In the years after President Nixon created the EPA in 1970, right-wing groups began campaigns to rein in the agency. Many of Pruitt’s staunchest defenders trace their lineage to groups formed in the 1970s that opposed federal intervention in protecting the environment.

For the most part, though, Republicans have kept quiet about Pruitt’s status. As of Friday morning, according to E&E News, 33 of the 36 Republicans in the House Climate Solutions Caucus had refused to criticize Pruitt or call for his resignation.


GOP members are hoping the controversies surrounding Pruitt die down. But chances that the scandals plaguing the EPA administrator will blow over are slim.

Yet, as the EPA continues to weather the storm, Pruitt’s staunchest supporters, like Trump, have begun fighting back against the ever-unfolding media coverage of the EPA head’s ethics scandals.

Kentucky governor Bevin used a expression made famous by Spiro Agnew, President Nixon’s disgraced vice president who was forced to resign for alleged corruption. Bevin tweeted that Pruitt should “ignore the nattering nabobs of negativism,” referring to media coverage of all the controversies surrounding the EPA chief.

Meanwhile, an official with the Heritage Foundation, a far right mainstay in Washington, blamed Pruitt’s troubles on the “left” in a commentary published April 4. The official, Genevieve Wood, a senior communications adviser for the think tank, resorted to using the tired tactic of highlighting Al Gore and Hollywood to discredit people opposed to dismantling laws and rules that were put into place to protect the environment and public health.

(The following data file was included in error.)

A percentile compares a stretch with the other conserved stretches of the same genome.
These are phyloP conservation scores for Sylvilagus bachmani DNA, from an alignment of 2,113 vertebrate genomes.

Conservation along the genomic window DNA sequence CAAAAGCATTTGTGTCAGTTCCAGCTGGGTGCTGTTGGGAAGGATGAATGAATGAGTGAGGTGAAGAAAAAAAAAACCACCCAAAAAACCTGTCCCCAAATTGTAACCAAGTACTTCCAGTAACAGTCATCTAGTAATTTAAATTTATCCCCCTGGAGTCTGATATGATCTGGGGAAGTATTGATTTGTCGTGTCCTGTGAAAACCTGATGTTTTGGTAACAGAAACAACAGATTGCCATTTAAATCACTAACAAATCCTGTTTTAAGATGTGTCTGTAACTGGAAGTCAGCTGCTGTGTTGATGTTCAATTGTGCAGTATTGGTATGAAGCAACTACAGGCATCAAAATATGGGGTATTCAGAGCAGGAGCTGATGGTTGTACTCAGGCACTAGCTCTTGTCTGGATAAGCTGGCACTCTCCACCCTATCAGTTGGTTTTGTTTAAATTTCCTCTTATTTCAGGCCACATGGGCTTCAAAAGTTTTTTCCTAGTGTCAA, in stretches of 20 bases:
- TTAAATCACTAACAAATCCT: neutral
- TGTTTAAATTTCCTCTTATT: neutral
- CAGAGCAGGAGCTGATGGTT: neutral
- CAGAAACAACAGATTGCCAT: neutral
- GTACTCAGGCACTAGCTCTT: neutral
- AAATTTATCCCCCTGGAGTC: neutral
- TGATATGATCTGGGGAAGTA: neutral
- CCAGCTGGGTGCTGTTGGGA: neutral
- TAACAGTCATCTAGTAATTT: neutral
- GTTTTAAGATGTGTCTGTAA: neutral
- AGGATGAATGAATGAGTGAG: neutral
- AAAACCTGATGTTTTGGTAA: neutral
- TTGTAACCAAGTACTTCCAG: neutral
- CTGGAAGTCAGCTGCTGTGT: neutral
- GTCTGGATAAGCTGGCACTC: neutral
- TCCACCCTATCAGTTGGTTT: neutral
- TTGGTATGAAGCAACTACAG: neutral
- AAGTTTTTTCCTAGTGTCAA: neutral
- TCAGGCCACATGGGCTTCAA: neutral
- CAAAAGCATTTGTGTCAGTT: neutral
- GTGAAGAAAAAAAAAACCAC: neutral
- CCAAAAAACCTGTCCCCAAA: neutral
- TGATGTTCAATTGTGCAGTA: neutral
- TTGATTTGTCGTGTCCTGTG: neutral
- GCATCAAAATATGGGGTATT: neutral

Wood said Pruitt is being punished because “he doesn’t believe we should be creating useless regulations that eliminate jobs and make families pay more for energy just so Al Gore and most of Hollywood can feel good about themselves.”

Sen. Rand Paul (R-KY), who trends toward the libertarian wing of the Republican Party on foreign policy and privacy issues, described Pruitt as “likely the bravest and most conservative member of Trump’s cabinet.” In a tweet, Paul said Pruitt is still needed to “drain the regulatory swamp.” Libertarians have long pushed for limiting the federal government’s role in protecting the environment.

In another tweet, Cruz asked why “Obama and his media cronies want so badly to drive [Scott Pruitt] out of office?” Cruz and his wife were the targets of vicious attacks from Trump during the 2016 presidential campaign. Perhaps owing to the attacks by Trump, Cruz opined that the president “is too cagey to be duped and bullied by the Obama groupies.”